Jones say that to solve the Veteran Crisis, we have to “Look to the root of the problem, not treat the symptom”. He says our veterans are pumped full of medication and often struggle with addiction to painkillers. According to Jones, combat and combat related injuries aren’t what cause the staggering number of veteran suicides. Rather, a combination of broken families, economic hardships and substance abuse are what lead to many suicides. The first concluded with stating that the problem lies not with the care that our veterans receive, but with the process through which they go to get that care.

Sandbox news2The second panel was “Government Reform: Getting Congress to Do it’s Job.”. It’s no secret that Congress has been broken for a long time. With rampant partisan-ism, constant gridlock and the productivity nightmare known as the filibuster, it’s rare to ever see a bill get passed, let alone one that might actually make a difference, or affect change. These problems were discussed by former Congressmen Jim Davis, Dan Miller, and Tampa Bay Times editor Jim Nickens.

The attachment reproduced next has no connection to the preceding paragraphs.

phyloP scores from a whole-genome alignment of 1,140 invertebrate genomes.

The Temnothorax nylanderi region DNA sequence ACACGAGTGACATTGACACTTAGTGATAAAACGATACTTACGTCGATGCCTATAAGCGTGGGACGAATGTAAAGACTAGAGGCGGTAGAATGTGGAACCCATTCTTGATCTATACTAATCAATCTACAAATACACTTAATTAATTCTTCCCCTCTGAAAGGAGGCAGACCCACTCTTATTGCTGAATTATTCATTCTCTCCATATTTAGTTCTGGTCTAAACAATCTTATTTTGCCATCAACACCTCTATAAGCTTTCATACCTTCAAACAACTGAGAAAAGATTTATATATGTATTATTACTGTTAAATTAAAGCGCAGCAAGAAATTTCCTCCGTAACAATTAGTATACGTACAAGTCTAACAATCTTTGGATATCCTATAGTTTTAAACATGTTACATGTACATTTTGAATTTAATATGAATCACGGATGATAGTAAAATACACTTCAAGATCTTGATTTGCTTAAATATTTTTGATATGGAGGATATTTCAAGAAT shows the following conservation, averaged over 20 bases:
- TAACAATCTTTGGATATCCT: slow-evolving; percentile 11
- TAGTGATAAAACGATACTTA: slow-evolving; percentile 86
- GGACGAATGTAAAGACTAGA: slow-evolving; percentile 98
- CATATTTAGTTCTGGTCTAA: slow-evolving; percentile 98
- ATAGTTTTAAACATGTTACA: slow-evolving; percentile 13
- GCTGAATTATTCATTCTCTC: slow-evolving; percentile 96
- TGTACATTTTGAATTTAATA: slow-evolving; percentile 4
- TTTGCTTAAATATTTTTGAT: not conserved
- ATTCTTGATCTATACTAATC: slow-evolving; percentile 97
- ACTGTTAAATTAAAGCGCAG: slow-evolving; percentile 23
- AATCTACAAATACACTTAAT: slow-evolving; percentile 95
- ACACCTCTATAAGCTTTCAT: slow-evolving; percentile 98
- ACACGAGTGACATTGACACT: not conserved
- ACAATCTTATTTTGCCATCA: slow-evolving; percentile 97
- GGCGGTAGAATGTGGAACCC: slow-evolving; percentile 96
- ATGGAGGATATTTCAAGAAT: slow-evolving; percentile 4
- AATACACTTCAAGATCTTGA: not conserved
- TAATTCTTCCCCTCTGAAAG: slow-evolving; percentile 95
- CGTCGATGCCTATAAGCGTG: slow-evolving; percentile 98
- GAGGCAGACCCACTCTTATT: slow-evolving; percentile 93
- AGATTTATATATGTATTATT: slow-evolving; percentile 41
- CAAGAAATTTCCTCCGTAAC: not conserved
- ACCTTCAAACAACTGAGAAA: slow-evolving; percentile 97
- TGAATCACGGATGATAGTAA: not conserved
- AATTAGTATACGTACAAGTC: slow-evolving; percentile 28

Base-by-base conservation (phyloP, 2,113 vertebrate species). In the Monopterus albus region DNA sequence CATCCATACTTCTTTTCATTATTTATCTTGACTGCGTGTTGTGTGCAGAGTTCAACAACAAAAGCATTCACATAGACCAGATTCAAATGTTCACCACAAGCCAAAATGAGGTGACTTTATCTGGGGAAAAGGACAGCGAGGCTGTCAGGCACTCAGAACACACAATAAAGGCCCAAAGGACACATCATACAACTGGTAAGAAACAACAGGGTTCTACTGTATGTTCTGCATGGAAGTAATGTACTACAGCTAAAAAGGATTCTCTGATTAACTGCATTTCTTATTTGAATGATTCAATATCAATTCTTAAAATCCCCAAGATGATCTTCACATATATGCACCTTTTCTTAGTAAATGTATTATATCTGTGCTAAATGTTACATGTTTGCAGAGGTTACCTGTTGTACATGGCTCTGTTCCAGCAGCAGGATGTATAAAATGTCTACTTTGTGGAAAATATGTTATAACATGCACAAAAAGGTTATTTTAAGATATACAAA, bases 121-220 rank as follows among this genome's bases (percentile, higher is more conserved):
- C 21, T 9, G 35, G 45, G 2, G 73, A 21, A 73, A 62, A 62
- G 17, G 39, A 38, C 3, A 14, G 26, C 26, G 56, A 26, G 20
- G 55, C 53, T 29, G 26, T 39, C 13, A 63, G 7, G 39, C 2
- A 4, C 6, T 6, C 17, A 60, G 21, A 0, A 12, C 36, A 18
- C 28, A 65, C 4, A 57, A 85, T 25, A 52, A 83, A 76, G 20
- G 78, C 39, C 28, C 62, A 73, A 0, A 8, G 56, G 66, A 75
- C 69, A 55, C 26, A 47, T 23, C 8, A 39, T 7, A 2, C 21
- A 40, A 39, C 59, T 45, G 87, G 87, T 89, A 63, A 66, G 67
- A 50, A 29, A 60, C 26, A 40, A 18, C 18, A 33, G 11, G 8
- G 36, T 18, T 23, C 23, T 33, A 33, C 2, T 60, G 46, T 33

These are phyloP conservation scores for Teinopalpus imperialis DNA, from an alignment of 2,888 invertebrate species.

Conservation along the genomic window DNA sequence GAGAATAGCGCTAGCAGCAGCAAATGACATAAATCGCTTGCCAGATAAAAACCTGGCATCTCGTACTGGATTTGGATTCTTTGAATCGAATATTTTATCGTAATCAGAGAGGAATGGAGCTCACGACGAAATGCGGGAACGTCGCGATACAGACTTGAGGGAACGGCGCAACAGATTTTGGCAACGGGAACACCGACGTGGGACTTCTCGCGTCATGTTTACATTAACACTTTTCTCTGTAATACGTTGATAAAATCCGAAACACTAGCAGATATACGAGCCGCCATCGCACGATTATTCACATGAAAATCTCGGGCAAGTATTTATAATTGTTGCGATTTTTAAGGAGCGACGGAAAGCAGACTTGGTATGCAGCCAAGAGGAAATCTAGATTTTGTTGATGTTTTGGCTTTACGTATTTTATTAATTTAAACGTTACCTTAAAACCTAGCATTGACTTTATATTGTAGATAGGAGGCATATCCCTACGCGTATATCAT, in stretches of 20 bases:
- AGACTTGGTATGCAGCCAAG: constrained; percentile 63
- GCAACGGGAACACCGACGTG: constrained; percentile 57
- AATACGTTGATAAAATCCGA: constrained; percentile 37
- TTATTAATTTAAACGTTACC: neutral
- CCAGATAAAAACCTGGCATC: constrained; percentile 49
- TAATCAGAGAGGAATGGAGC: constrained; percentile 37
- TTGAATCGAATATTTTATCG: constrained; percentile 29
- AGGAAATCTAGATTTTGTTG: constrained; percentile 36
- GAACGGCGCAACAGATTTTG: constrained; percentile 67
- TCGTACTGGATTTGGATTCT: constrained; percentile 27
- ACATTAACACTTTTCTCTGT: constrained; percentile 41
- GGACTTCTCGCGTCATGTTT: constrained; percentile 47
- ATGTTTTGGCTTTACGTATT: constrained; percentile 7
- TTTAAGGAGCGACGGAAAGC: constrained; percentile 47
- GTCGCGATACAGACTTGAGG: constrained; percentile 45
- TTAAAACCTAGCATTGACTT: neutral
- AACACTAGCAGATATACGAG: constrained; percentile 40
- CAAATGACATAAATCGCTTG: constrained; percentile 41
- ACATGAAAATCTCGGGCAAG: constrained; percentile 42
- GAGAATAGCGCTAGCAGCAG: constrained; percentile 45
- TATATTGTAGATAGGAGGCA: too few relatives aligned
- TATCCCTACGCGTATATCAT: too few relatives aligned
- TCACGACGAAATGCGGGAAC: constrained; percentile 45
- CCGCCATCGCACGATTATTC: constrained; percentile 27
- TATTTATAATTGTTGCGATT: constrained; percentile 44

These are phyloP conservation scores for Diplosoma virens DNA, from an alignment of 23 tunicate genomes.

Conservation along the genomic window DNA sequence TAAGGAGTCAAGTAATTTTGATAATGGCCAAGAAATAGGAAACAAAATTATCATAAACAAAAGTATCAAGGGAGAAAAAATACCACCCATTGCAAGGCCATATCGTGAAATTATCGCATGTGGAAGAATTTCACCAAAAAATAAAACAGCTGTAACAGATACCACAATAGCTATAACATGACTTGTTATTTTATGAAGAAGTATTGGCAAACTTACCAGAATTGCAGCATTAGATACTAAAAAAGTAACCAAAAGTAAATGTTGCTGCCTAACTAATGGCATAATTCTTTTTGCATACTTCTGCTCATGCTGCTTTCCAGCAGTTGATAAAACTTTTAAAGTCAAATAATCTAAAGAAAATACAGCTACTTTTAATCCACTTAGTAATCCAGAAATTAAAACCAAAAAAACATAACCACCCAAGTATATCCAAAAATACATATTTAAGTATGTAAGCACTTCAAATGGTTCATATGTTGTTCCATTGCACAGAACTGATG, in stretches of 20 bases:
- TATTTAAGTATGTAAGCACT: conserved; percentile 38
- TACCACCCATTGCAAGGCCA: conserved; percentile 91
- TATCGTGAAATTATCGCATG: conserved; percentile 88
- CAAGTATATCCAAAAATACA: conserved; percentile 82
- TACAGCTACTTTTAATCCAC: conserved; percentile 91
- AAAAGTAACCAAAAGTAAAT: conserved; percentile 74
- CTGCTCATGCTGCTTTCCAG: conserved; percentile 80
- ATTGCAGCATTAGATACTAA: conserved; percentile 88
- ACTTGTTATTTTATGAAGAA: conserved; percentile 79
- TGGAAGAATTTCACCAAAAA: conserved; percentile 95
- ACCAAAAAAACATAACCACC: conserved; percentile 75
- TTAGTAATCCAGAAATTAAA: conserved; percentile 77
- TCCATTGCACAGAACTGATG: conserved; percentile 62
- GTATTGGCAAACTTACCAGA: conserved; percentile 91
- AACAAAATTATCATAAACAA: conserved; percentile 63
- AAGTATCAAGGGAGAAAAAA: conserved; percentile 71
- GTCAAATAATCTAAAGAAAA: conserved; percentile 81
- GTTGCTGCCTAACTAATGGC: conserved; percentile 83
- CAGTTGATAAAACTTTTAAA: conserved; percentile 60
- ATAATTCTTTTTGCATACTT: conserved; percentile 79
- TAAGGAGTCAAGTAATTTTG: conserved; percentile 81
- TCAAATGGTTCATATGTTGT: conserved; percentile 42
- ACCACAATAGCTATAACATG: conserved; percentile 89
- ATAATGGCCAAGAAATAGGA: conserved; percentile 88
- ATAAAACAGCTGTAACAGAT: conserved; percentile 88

Even if one party controls both the House of Representatives and the Senate, we still see progress grind to a halt due to the power of the filibuster. The filibuster is essentially talking a bill to death. All it takes is one Senator or Representative to not like a bill, and he or she can completely stall the Legislative branch of our government for hours, even days.

Another major issue with our government is our national debt, which at 19 trillion dollars, has spiraled out of control in recent years. Since the year 2000, it has increased by over 14 trillion. 65% of this 19 trillion is from entitlements and interest on the debt, yet our Congress cannot even pass a simple budget. So the question is: What can we do?

According to Davis and Miller, the answer lies in holding our Congress accountable. Under the Clinton administration, 500 billion dollars of the debt was paid off, proving that it is in fact possible to get the country back on track in terms of debt, but we need a functioning congress. Nickens put it, “The Founding Fathers may have intended gridlock as a way of preventing the majority from gaining too much power, but compromise is essential and rarely seen.”